Samsung recently issued a press release as part of its Flash Memory Summit 2023 appearance containing some scant details of a 256TB SSD that the Korean Chaebol is working on - so here’s what we know.
Yong Ho Song, Corporate EVP of Memory Solution Product & Development at Samsung, announced, "the latest breakthrough of a 256TB SSD with an unprecedented level of integration density”. The SSD is QLC based and designed for hyperscalers and enterprises; absolutely no mention of the elephant in the room, PLC (Penta level Cell).
The press release says that “compared to stacking eight 32TB SSDs, one 256TB SSD consumes approximately seven times less power, despite storing the same amount of data”. A rather confusing statement that we’re still trying to decipher.
A QLC enterprise SSD would be a first for Samsung but not for the rest of the market. Solidigm’s excellent QLC-based D5-P5336 has proven that you can mix performance with capacity and low prices and I expect others - including Samsung - to follow.
A 256TB SSD could replace a dozen hard disk drives like the Exos X20 although hard drive vendors would want hyperscalers to wait for their 26TB and 30TB hard drives to come to the market first before the latter cast their votes. Time however is not on HDD manufacturer's side.
So what could it be?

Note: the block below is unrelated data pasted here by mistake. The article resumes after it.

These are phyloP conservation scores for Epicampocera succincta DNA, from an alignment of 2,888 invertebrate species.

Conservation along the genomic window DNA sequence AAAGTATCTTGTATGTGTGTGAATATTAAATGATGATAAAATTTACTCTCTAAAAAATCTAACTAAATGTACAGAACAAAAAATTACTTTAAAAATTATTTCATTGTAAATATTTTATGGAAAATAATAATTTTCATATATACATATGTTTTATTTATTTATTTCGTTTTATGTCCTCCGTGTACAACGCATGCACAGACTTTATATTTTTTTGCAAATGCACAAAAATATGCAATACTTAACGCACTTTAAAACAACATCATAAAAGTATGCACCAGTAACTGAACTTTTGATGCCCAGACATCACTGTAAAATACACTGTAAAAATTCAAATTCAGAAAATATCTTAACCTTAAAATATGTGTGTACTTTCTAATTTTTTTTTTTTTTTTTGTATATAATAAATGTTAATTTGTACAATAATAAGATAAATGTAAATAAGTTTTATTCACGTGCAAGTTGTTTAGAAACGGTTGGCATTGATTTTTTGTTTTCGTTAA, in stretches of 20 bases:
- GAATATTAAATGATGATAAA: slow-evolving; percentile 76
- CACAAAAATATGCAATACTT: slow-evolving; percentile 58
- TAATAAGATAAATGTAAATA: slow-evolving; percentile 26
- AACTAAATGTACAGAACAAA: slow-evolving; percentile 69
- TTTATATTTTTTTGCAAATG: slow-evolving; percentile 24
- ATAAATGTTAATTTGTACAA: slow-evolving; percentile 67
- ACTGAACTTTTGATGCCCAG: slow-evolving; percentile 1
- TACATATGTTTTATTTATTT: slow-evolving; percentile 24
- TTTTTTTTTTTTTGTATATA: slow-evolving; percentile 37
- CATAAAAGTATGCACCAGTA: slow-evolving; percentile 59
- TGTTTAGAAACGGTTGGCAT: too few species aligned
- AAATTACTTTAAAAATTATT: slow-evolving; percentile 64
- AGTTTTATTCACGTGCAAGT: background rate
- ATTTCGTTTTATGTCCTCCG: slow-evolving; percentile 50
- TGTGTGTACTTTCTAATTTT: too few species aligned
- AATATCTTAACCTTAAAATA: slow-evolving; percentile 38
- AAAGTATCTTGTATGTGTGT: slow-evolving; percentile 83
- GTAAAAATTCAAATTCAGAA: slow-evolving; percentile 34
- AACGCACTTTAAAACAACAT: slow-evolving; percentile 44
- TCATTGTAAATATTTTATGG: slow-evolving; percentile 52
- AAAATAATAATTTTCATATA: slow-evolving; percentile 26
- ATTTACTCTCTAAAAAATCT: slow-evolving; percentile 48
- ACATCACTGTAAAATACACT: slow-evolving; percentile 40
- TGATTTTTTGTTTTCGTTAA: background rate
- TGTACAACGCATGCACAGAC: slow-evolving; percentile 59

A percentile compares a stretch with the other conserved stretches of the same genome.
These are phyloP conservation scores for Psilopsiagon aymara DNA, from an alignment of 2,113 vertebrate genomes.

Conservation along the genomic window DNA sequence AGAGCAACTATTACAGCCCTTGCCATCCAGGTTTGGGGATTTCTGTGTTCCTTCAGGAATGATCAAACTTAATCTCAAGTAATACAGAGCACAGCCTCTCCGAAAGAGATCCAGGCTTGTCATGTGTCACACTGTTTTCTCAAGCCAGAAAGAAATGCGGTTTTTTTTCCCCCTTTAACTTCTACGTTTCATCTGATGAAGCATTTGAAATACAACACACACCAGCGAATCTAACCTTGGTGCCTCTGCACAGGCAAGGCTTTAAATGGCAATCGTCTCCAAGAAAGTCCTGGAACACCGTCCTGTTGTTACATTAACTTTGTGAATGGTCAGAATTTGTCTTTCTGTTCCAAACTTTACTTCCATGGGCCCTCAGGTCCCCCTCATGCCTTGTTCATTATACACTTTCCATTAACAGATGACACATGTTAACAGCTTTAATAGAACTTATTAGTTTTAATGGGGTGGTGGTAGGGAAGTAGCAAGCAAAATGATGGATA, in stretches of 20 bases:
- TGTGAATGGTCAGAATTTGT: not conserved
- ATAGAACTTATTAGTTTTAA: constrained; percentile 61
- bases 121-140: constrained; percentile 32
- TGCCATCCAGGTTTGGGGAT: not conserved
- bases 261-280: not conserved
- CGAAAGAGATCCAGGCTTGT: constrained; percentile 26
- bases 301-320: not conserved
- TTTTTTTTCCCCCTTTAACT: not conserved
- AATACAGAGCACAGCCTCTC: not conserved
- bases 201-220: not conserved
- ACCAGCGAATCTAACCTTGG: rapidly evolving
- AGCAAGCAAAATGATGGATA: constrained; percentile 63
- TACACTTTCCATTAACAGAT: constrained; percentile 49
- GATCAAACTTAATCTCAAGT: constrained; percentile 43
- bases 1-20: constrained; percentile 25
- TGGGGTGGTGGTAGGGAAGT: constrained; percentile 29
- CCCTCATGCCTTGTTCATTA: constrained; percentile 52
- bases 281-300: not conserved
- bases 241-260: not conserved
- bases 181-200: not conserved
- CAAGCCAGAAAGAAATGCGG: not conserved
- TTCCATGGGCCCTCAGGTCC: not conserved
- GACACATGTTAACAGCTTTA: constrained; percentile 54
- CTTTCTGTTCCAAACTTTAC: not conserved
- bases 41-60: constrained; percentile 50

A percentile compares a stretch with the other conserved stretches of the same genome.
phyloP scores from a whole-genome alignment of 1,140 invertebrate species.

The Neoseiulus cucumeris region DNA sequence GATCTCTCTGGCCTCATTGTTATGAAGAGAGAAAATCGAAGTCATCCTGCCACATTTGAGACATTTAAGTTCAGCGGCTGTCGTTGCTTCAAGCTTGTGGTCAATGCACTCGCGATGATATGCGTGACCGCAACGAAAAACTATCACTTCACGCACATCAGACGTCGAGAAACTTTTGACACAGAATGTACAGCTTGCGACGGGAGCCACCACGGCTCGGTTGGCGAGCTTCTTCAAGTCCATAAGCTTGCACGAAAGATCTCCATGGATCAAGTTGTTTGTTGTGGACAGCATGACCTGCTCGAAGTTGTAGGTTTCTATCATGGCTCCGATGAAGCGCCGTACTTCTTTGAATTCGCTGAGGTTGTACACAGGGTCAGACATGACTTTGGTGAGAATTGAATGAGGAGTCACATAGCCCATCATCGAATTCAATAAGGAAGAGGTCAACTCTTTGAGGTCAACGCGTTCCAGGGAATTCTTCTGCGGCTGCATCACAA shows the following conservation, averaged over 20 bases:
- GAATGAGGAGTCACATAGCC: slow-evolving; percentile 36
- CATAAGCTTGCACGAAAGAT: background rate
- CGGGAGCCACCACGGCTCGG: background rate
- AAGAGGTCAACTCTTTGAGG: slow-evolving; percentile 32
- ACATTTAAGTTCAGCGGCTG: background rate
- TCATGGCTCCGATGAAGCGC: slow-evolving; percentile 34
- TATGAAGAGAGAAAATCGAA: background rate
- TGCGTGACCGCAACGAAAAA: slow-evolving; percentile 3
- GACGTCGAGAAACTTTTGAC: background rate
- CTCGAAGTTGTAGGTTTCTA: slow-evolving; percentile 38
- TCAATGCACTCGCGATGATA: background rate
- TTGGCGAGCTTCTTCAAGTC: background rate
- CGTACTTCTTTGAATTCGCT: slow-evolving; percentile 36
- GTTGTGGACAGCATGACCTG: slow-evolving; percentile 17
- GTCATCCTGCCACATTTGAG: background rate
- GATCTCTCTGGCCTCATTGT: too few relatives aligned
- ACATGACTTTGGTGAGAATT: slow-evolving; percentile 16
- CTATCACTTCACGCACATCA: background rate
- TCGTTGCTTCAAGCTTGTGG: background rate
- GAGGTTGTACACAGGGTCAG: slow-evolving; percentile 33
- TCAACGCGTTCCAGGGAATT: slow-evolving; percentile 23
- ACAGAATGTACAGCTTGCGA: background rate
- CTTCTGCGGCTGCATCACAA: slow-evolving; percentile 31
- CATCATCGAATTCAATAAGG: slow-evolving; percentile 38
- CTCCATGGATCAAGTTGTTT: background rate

Samsung has an 8th generation V-NAND with 236-layer and 1Tb capacity that was released in November 2022 and which the company claims had the highest bit density at the time. This is likely the part that’s being used; 256TB means that at least 500 1Tb (128GB) chips will be crammed into that SSD. There’s not many form factors that can accommodate that many parts especially as they will consume more power.
The 3.5-inch form factor (similar to the 100TB SSD from Nimbus Data) is a potential candidate as it allows straight-replacement for SATA/SAS based hard disk drives of the same size. On the other hand, more recent form factors would help futureproof the design: Enterprise and Data Center Standard Form Factor (EDSFF) such as E1.L and E3.L 2T can deliver up to 40W and 70W respectively and would be another pair of candidates.
Samsung also mentions a 32TB SSD in the press statement but currently doesn’t produce any such products. It may be referring to the never-released 32TB SSD prototype it unveiled back in 2017. That particular model had 512 16Gb chips stacked in 16 layers to form a 1TB package and 32 such packages assembled to deliver the sticker storage capacity of 32TB in a tight 2.5-inch form factor.
The 8th generation V-NAND is exactly 8x the size of the 4th generation V-NAND (128Gb vs 16Gb) and assuming that Samsung can replicate its feat from seven years ago, 2.5-inch form factor seems to be the perfect size.
There’s one more reason that convinces me that this is what Samsung will use. Elsewhere in the press release, Samsung has committed to support the 2.5-inch standard by delivering a new PCIe 5.0 SSD, the PM9D3a, in this form factor but with a 7.68TB/15.36TB capacity.
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Désiré has been musing and writing about technology during a career spanning four decades. He dabbled in website builders and web hosting when DHTML and frames were in vogue and started narrating about the impact of technology on society just before the start of the Y2K hysteria at the turn of the last millennium.